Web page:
1. No mine ever told me that I use my mental illness as an excuse, but I haven’t always been able to assert myself. Mainly because I didn’t know that how others were treating me was just plain wrong. Once I began learning this, I’ve had quite a bit less time for that particular kind of drama.

    Liked by 1 person

  2. Great article (as always 🙂 )

    Being assertive can sometimes be very difficult. I have been working as a corporate trainer for the past few years and I do a lot of sessions on how to be assertive and over the years I have managed to learn it but it was very difficult at the beginning – to be honest, I used to be the type of person who was preaching water and drinking wine if you see what I mean.

    But then , I have learnt the perfect way to be assertive which in my case was learning how to say “no” in various different, indirect ways – most of these ways are pretty understandable such as proposing an alternative instead of something that I do not feel comfortable doing or a “reflecting” no by telling the person why I cannot do something for them and adding the word “no” at the end of my reasoning 😀 And well, I know sometimes it might be easier to just say “no” in a very straightforward way but that’s just…totally conflicting with my personality/cultural background 😀 – so in my case it’s already a huge progress that I am able to refuse things in my own, overly sophisticated way.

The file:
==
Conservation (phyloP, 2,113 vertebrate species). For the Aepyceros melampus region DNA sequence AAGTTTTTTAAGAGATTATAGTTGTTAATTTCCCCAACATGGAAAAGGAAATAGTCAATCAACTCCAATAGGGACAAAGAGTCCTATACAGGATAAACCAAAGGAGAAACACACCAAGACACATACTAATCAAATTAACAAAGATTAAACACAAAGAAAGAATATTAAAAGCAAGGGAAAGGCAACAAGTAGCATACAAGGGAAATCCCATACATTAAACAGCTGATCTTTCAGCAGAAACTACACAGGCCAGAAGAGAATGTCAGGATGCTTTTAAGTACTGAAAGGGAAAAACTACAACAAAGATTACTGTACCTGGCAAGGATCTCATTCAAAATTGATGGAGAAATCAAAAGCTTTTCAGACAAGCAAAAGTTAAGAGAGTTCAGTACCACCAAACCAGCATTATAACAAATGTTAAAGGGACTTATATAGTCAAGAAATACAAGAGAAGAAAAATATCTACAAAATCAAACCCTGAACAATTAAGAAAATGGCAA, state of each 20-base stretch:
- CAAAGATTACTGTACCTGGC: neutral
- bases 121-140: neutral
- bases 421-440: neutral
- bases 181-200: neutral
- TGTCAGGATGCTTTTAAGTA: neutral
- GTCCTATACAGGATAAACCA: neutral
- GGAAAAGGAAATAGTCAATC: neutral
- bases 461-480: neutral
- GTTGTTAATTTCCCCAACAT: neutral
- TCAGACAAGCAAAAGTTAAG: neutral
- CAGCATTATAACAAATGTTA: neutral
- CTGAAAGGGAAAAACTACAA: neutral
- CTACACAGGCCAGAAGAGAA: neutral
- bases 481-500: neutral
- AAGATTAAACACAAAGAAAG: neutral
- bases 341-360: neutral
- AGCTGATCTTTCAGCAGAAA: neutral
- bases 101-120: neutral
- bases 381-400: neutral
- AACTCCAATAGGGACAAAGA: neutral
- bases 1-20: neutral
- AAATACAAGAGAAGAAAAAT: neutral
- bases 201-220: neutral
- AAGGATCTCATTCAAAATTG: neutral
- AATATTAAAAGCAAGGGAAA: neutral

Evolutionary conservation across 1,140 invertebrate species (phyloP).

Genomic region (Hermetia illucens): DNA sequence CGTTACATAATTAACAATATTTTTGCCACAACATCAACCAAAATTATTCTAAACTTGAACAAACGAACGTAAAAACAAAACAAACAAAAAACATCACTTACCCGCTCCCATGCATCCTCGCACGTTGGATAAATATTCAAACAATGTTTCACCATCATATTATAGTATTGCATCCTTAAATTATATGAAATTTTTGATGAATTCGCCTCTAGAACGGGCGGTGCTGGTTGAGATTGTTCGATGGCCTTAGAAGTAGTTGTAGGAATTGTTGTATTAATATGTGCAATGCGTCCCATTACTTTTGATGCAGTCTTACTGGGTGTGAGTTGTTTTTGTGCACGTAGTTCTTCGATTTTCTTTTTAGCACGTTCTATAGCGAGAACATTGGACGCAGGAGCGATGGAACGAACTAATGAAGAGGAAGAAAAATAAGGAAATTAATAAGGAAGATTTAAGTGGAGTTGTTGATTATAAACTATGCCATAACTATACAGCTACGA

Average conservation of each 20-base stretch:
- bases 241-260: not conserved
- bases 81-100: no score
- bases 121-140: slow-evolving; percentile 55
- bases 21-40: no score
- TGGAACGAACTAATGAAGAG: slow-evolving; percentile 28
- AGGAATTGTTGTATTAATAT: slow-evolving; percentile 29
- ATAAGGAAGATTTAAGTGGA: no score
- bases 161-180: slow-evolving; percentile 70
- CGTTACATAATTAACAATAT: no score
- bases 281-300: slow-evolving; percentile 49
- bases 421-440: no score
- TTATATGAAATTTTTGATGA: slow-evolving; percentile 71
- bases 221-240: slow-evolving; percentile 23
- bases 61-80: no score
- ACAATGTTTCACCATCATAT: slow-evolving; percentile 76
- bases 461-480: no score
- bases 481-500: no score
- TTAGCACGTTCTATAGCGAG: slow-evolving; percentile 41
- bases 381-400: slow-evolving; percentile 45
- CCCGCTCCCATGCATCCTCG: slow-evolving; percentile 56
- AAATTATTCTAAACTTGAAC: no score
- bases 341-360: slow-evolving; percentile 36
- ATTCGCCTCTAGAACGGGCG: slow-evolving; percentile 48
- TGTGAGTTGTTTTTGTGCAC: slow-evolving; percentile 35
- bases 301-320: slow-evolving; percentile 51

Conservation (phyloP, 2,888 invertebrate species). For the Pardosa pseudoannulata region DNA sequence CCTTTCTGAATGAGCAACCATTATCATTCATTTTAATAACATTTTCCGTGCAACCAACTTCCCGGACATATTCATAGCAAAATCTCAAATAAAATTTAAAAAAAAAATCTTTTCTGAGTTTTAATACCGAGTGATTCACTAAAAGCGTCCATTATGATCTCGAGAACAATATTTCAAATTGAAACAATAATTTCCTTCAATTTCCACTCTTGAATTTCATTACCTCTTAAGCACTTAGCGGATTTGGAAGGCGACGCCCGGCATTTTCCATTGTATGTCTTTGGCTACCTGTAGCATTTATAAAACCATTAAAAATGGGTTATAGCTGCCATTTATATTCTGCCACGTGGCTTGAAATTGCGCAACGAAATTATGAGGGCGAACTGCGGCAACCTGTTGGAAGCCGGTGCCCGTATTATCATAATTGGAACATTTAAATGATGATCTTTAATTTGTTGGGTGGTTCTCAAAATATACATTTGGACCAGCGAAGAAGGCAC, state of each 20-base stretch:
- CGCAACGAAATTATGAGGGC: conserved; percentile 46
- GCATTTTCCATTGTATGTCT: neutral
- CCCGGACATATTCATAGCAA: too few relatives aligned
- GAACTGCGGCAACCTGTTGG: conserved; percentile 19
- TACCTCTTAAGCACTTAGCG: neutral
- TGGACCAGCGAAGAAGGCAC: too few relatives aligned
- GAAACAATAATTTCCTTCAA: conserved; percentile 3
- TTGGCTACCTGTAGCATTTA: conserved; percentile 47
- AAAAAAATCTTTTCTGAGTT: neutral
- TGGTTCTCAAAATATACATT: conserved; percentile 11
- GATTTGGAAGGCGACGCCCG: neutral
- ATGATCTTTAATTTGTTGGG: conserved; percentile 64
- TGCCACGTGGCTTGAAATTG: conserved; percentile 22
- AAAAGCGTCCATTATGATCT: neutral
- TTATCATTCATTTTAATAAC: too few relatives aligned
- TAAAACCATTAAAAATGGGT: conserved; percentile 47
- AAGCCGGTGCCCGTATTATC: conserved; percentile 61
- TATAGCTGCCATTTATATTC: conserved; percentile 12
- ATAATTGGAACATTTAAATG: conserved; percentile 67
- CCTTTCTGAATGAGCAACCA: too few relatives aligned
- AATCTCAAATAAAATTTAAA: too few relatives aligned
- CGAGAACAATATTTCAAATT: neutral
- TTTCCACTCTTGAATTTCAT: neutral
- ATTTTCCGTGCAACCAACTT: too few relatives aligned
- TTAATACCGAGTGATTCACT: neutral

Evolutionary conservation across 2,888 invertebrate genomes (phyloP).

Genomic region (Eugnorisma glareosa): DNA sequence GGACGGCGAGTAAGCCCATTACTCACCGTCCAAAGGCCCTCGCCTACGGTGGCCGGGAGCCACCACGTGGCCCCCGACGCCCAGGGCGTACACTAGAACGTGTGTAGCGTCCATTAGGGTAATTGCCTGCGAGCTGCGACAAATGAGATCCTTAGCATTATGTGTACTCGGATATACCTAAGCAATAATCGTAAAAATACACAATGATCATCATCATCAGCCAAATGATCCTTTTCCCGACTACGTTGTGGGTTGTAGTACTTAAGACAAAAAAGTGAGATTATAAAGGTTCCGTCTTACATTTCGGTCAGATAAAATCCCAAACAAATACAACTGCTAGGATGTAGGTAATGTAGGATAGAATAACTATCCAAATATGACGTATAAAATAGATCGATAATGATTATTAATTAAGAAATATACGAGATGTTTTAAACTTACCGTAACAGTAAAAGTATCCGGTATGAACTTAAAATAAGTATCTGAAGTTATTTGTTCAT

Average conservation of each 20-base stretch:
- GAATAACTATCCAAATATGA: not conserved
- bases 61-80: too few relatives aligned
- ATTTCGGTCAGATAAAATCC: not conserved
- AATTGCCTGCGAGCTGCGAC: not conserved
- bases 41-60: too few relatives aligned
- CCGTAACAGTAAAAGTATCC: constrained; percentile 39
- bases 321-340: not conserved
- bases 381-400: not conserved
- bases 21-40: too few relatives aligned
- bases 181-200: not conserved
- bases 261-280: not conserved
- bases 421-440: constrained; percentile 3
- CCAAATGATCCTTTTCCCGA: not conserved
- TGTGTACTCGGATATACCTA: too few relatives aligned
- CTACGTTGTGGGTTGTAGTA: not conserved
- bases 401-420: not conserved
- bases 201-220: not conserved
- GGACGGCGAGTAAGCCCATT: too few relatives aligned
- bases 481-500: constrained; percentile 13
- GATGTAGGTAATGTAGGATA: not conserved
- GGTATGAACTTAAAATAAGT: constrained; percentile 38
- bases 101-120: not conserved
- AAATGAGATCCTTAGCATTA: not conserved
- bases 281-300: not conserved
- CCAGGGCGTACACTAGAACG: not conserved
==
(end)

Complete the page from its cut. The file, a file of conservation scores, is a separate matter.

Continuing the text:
Thanks for sharing this post! 🙂

    Cheers

    Mark

    Liked by 1 person

  3. I’ve always been reasonably assertive. With depression, I’ve always been assertive around my treatment, although that’s as much my inner stubborn moose as anything. Aside from that, though, as I have less and less mental energy, I’ve started using avoidance a lot more rather than actually saying no.